2013, Volume 9
Techniques frequently used during London Olympic judo tournaments: a biomechanical approach
Stanislaw Sterkowicz1, Attilio Sacripanti2, Katarzyna Sterkowicz-Przybycień3
1Department of Theory of Sport and Kinesiology, Institute of Sport, University School of Physical Education, Kraków, Poland, Kraków
2Chair of Biomechanics of Sports FIJLKAM ENEA, University of Rome “Tor Vergata”, Italy, Rome
3Department of Gymnastics, Institute of Sport, University School of Physical Education, Kraków, Poland, Kraków
Author for correspondence: Attilio Sacripanti; Chair of Biomechanics of Sports FIJLKAM ENEA, University of Rome “Tor Vergata”, Italy; email: attilio.sacripanti[at]uniroma2.it
Background and Study Aim: Feedback between training and competition should be considered in athletic training. The aim of the study was contemporary coaching tendencies in women’s and men’s judo with particular focus on a biomechanical classification of throws and grappling actions.
Material and Methods: 359 throws and 77 grappling techniques scored by male and female athletes in Olympic Judo Tournaments (London 2012) have been analyzed. Independence of traits (gender and weight category by technique classes) was verified via Χ2 test. Comparison between frequency of each subsequent technique class and rest/inconclusive counts was made in 2 x 2 contingency tables. The significance level was set at p < 0.05.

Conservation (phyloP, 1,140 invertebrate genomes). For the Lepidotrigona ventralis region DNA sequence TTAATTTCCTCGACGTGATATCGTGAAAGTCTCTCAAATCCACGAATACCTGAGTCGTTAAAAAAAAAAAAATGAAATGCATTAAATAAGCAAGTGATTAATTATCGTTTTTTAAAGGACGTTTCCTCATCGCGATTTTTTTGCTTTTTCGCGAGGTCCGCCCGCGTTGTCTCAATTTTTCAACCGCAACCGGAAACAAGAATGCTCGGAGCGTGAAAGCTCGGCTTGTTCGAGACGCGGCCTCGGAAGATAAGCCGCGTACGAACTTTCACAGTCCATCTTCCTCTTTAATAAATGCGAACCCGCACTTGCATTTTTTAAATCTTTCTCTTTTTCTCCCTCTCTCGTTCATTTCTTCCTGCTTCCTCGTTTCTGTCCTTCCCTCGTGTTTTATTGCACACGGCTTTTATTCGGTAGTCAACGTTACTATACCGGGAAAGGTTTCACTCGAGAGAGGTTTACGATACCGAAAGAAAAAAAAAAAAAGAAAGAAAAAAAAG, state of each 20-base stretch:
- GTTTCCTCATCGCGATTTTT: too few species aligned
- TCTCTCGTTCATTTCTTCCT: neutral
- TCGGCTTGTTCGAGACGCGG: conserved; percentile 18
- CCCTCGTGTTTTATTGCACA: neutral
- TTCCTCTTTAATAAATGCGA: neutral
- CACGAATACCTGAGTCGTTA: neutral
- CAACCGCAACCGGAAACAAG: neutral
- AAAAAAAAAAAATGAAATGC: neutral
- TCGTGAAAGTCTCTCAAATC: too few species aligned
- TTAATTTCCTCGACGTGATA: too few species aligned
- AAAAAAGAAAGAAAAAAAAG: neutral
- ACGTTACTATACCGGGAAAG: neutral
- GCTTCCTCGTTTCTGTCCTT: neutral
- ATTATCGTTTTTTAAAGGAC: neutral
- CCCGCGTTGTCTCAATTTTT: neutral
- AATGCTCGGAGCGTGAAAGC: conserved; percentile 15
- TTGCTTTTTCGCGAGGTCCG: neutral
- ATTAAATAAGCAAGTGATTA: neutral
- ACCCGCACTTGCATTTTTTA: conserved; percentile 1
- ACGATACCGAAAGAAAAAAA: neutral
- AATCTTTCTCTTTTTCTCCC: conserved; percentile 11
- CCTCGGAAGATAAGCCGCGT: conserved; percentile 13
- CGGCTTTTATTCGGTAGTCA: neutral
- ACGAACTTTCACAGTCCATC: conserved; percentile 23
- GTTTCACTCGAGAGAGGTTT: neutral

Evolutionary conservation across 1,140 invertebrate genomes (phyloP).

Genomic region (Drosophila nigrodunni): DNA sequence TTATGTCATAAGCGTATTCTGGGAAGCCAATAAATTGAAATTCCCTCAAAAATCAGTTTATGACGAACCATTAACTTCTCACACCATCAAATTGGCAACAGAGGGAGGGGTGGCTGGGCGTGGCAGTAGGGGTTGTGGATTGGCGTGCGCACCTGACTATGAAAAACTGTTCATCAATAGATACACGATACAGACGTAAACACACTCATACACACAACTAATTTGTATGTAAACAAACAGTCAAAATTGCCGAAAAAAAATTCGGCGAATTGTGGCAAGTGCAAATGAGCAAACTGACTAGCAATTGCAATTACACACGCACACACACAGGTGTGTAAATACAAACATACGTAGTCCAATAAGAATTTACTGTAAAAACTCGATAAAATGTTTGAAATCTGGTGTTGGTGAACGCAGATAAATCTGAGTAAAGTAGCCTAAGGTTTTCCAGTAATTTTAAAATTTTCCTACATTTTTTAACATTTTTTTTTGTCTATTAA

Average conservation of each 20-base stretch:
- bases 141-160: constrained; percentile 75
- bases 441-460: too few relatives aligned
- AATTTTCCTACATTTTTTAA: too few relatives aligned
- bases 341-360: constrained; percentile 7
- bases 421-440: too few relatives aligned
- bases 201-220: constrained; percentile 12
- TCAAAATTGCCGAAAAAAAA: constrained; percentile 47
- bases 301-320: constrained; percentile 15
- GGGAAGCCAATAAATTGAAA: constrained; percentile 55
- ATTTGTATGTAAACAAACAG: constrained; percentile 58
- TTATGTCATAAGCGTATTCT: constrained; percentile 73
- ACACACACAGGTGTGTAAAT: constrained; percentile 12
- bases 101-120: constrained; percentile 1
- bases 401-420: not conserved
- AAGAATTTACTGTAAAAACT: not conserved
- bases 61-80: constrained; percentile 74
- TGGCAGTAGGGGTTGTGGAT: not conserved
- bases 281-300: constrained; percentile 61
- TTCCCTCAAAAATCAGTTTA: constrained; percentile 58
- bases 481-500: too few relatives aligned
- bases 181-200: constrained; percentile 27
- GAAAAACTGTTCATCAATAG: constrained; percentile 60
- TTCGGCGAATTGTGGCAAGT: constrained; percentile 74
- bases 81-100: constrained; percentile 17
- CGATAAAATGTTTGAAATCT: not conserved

Results: Throwing technique frequencies grouped in the seven biomechanical classes were dependent on gender. A significant difference was found between frequencies of variable arm of physical lever technique scored by males (27.09 %) and females (16.67 %) as compared to the rest/inconclusively techniques counts. Significant differences between men who competed in extra lightweight and heavy weight concerned the frequency of the techniques used with maximum arm or variable arm of physical lever and a couple of forces applied by trunk and legs. In females, a tendency to higher frequency of techniques that used couple of forces applied by arm or arms and leg was observed in extra lightweight compared to the heavy weight.
Conclusion: Because the technique preferred in the fight depends on a gender and weight category of a judoka, the relationships found in this study, which can be justified by the biomechanics of throws, should be taken into consideration in technical and tactical coaching of the contestants. A method used in this study can be recommended for future research concerning coaching tendencies.
Key words: biomechanical classification, judo, technical analysis